Cleaning is another thing that’s not purely aesthetic: salt, especially, eats away at leather, so it’s important to try to wipe off the elements.


    • Use saddle soap. This is what it’s for, and you can get it at any drugstore or shoe repair.
    • Rub your shoe with soapy water and a soft cloth.
    • Apply saddle soap all over; wipe off.
    • If they’re aging, add some leather conditioner.
    • If you need to fix their shape, apply leather conditioner, stuff with newspaper or shoe trees, and let sit for a few days.

Suede requires special products to really keep it in good condition. These are available from any shoe repair store. You can use a metal-bristled suede brush to keep the nap looking good. For cleaning, you want a crumbly suede cleaning block (or “eraser”) that really digs out dirt.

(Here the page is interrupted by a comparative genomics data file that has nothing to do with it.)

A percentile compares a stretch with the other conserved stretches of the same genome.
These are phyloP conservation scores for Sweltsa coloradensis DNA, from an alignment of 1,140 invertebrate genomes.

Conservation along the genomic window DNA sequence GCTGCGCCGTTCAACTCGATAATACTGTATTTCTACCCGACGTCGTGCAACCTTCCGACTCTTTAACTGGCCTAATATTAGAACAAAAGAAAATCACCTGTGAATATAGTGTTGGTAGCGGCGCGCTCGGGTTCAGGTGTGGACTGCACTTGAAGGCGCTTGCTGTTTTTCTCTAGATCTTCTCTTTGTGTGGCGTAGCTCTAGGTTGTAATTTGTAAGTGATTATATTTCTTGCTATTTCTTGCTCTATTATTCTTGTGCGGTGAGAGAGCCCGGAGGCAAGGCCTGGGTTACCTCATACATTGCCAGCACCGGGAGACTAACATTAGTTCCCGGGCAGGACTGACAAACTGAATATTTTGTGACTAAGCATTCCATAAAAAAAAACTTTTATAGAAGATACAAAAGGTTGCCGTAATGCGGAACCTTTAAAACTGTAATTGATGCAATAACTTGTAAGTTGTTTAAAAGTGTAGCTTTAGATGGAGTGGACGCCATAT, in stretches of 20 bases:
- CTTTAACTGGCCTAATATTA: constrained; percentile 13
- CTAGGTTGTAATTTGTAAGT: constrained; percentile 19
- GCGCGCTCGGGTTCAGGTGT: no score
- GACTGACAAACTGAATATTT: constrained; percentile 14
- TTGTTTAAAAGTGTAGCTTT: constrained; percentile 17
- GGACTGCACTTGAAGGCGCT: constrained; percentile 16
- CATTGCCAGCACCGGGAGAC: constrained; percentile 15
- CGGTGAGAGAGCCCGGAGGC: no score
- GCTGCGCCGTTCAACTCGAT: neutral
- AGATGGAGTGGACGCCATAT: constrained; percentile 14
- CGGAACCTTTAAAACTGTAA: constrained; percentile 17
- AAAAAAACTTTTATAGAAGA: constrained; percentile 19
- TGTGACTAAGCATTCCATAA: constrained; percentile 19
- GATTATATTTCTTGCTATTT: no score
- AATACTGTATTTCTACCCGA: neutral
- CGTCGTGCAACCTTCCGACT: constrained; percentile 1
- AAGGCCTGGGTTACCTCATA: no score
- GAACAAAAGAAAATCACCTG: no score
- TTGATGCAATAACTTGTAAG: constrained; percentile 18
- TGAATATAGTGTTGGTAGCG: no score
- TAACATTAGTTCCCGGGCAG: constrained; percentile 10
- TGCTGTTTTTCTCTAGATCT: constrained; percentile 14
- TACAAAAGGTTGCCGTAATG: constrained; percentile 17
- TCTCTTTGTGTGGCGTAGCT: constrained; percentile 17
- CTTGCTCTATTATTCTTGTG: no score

Sneakers: Canvas or Leather
While technically canvas senaks are machine-washable, the machine is bad for the rubber in a sneaker; hand-washing will preserve their life.

    • If the shoe’s caked with dirt, knock off as much as you can, and wipe with a damp cloth to get off the rest.
    • Rinse in warm water inside and out.
    • Then give them a good scrub with a mix of water and detergent or shampoo. I like an old toothbrush; a scrub pad works too.
    • Rinse with cool water.
    • Let air-dry (away from a heater); stuff them with paper to preserve their shape if you want.

General Wear & Tear

    • Give ’em a rest. It’s not always possible, but alternating pairs gives is good for leather shoes.